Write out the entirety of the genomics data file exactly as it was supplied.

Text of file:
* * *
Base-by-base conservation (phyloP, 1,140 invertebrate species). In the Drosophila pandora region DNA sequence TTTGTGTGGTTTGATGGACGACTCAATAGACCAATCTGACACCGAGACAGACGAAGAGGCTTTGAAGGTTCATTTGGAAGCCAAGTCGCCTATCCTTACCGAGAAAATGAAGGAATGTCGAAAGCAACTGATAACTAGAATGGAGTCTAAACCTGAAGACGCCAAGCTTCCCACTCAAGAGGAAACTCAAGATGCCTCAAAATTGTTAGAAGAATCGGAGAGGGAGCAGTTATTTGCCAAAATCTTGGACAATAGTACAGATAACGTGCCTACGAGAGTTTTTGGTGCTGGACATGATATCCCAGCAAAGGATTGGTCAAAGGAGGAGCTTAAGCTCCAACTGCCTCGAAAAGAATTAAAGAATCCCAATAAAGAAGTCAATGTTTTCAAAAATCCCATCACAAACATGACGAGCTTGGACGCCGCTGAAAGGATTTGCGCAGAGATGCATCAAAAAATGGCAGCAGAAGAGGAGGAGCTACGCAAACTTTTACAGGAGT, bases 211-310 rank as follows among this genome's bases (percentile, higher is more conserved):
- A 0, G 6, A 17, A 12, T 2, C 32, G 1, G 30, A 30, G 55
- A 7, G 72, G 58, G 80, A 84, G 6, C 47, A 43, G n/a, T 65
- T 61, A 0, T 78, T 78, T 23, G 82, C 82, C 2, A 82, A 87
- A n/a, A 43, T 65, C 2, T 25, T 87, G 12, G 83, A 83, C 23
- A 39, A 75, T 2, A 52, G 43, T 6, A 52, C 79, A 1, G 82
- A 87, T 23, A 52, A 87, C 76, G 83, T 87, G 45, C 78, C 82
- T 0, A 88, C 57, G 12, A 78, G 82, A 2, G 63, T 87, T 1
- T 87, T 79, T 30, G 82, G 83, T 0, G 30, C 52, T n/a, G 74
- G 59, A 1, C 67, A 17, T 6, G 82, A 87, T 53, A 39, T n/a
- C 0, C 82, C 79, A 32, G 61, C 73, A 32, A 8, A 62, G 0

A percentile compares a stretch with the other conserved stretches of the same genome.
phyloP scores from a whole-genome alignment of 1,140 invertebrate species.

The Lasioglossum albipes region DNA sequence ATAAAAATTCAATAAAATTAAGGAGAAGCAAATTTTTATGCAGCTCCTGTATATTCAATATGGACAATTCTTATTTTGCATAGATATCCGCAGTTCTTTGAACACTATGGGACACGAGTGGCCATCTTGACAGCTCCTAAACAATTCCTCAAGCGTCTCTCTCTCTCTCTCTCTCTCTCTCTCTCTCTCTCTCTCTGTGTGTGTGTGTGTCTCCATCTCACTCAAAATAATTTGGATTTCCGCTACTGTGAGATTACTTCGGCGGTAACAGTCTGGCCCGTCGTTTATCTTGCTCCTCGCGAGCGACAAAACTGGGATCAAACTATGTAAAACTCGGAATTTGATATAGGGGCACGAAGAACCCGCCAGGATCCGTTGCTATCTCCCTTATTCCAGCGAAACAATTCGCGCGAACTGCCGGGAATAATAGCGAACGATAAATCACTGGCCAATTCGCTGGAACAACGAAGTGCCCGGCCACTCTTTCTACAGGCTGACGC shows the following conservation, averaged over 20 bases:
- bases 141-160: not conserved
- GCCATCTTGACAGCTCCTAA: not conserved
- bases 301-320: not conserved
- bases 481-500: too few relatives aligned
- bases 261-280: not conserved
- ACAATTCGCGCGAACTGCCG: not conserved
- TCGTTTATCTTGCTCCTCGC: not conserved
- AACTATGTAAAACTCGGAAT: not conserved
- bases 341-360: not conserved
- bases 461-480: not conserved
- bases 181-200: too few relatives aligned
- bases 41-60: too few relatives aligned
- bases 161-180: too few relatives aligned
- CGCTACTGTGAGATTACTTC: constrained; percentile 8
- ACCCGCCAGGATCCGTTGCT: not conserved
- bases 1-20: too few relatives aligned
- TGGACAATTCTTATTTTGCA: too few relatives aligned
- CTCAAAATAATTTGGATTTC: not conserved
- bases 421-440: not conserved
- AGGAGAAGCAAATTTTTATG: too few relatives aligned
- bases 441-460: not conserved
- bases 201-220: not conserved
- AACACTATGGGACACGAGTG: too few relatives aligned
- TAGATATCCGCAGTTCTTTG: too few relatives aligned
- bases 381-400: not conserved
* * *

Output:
Base-by-base conservation (phyloP, 1,140 invertebrate species). In the Drosophila pandora region DNA sequence TTTGTGTGGTTTGATGGACGACTCAATAGACCAATCTGACACCGAGACAGACGAAGAGGCTTTGAAGGTTCATTTGGAAGCCAAGTCGCCTATCCTTACCGAGAAAATGAAGGAATGTCGAAAGCAACTGATAACTAGAATGGAGTCTAAACCTGAAGACGCCAAGCTTCCCACTCAAGAGGAAACTCAAGATGCCTCAAAATTGTTAGAAGAATCGGAGAGGGAGCAGTTATTTGCCAAAATCTTGGACAATAGTACAGATAACGTGCCTACGAGAGTTTTTGGTGCTGGACATGATATCCCAGCAAAGGATTGGTCAAAGGAGGAGCTTAAGCTCCAACTGCCTCGAAAAGAATTAAAGAATCCCAATAAAGAAGTCAATGTTTTCAAAAATCCCATCACAAACATGACGAGCTTGGACGCCGCTGAAAGGATTTGCGCAGAGATGCATCAAAAAATGGCAGCAGAAGAGGAGGAGCTACGCAAACTTTTACAGGAGT, bases 211-310 rank as follows among this genome's bases (percentile, higher is more conserved):
- A 0, G 6, A 17, A 12, T 2, C 32, G 1, G 30, A 30, G 55
- A 7, G 72, G 58, G 80, A 84, G 6, C 47, A 43, G n/a, T 65
- T 61, A 0, T 78, T 78, T 23, G 82, C 82, C 2, A 82, A 87
- A n/a, A 43, T 65, C 2, T 25, T 87, G 12, G 83, A 83, C 23
- A 39, A 75, T 2, A 52, G 43, T 6, A 52, C 79, A 1, G 82
- A 87, T 23, A 52, A 87, C 76, G 83, T 87, G 45, C 78, C 82
- T 0, A 88, C 57, G 12, A 78, G 82, A 2, G 63, T 87, T 1
- T 87, T 79, T 30, G 82, G 83, T 0, G 30, C 52, T n/a, G 74
- G 59, A 1, C 67, A 17, T 6, G 82, A 87, T 53, A 39, T n/a
- C 0, C 82, C 79, A 32, G 61, C 73, A 32, A 8, A 62, G 0

A percentile compares a stretch with the other conserved stretches of the same genome.
phyloP scores from a whole-genome alignment of 1,140 invertebrate species.

The Lasioglossum albipes region DNA sequence ATAAAAATTCAATAAAATTAAGGAGAAGCAAATTTTTATGCAGCTCCTGTATATTCAATATGGACAATTCTTATTTTGCATAGATATCCGCAGTTCTTTGAACACTATGGGACACGAGTGGCCATCTTGACAGCTCCTAAACAATTCCTCAAGCGTCTCTCTCTCTCTCTCTCTCTCTCTCTCTCTCTCTCTCTCTGTGTGTGTGTGTGTCTCCATCTCACTCAAAATAATTTGGATTTCCGCTACTGTGAGATTACTTCGGCGGTAACAGTCTGGCCCGTCGTTTATCTTGCTCCTCGCGAGCGACAAAACTGGGATCAAACTATGTAAAACTCGGAATTTGATATAGGGGCACGAAGAACCCGCCAGGATCCGTTGCTATCTCCCTTATTCCAGCGAAACAATTCGCGCGAACTGCCGGGAATAATAGCGAACGATAAATCACTGGCCAATTCGCTGGAACAACGAAGTGCCCGGCCACTCTTTCTACAGGCTGACGC shows the following conservation, averaged over 20 bases:
- bases 141-160: not conserved
- GCCATCTTGACAGCTCCTAA: not conserved
- bases 301-320: not conserved
- bases 481-500: too few relatives aligned
- bases 261-280: not conserved
- ACAATTCGCGCGAACTGCCG: not conserved
- TCGTTTATCTTGCTCCTCGC: not conserved
- AACTATGTAAAACTCGGAAT: not conserved
- bases 341-360: not conserved
- bases 461-480: not conserved
- bases 181-200: too few relatives aligned
- bases 41-60: too few relatives aligned
- bases 161-180: too few relatives aligned
- CGCTACTGTGAGATTACTTC: constrained; percentile 8
- ACCCGCCAGGATCCGTTGCT: not conserved
- bases 1-20: too few relatives aligned
- TGGACAATTCTTATTTTGCA: too few relatives aligned
- CTCAAAATAATTTGGATTTC: not conserved
- bases 421-440: not conserved
- AGGAGAAGCAAATTTTTATG: too few relatives aligned
- bases 441-460: not conserved
- bases 201-220: not conserved
- AACACTATGGGACACGAGTG: too few relatives aligned
- TAGATATCCGCAGTTCTTTG: too few relatives aligned
- bases 381-400: not conserved